Asia’s airlines, tour agents and cruise operators are on the alert for a tourism slowdown in Thailand, where partying and drinking alcohol in public are off limits following the death of King Bhumibol Adulyadej.
The government called on the country to avoid “joyful events” for 30 days and to dress in mourning for a year. Travel companies across the region say they are now trying to grasp the potential consequences for their businesses.
Japan Airlines and Hana Tour Service, South Korea’s biggest tour operator, expect a dip in demand during the mourning period, while representatives for Korean Air Lines, Asiana Airlines and Jetstar, which is owned by Qantas Airways, said they are monitoring the situation.
“In the short term, we could possibly get some weak data and I’m sure tourist arrivals will be affected,” Mr Sean Darby, chief global equity strategist at Jefferies Group, told Bloomberg TV in Hong Kong, adding that he does not see any dramatic changes to policy.
“There’s going to be a knock-on effect generally from the industry slowing down” but short-term outflows will be “easily managed by the authorities”, he said.
While it is too early to gauge the immediate impact on tourism, any alcohol restrictions and 12 months of mourning may make Thai resorts less attractive for some vacationers.
Thailand has long been a favourite destination for European and Asian holidaymakers, who are drawn to Bangkok’s nightlife and southwest island resorts such as Phuket.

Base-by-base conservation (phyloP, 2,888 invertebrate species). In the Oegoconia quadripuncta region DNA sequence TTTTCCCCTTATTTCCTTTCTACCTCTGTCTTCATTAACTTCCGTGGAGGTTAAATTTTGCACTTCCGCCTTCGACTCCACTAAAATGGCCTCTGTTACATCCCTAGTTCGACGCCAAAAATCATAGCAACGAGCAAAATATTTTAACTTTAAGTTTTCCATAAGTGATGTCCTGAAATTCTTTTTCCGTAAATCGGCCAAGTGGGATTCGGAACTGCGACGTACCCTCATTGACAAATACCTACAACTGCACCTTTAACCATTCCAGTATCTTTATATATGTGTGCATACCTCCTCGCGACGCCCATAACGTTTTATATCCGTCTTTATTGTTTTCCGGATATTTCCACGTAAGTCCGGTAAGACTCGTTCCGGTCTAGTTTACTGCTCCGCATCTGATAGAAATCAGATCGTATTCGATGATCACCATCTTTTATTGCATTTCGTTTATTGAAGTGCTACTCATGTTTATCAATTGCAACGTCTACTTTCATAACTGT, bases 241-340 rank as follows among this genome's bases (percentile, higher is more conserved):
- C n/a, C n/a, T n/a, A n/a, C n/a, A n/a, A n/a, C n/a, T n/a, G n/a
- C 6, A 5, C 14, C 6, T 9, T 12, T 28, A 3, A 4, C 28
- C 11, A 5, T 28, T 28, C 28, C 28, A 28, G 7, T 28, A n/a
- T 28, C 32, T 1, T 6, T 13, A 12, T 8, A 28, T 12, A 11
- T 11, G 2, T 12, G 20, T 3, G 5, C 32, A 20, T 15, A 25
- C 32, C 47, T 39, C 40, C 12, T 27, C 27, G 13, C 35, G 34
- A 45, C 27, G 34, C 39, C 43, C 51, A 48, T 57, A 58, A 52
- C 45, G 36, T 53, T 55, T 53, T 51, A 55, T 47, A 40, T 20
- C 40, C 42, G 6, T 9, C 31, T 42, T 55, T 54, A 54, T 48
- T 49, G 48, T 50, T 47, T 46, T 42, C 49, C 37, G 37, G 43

Thailand’s economy has come under strain in recent years given weak global demand, a slowdown in private investment and inflation near zero per cent. Tourism, one of the bright spots fuelled by visitors from China, accounts for at least 10 per cent of the country’s gross domestic product. That has helped the South-east Asian nation boost foreign-currency reserves and run up one of the highest current-account surpluses among emerging markets.
The country attracted 7.9 million visitors from China last year, a 70 per cent increase from 2014, and posted a quarterly record for Chinese visitors again in the three months to March this year.
Some companies saw little impact from the King’s death. No tours have been called off so far, said Mr Steve Huen, executive director of Hong Kong-based travel agency EGL Tours. And even if some shows like concerts are cancelled, there is flexibility to change trip schedules, he said.
Mr Hamzah Rahmat, president of the Malaysian Association of Tours & Travel Agents in Kuala Lumpur, said he had not received any reports of cancellations and saw no reason to alter itineraries.
“Life has to go on, and I think business also has to go on,” he said.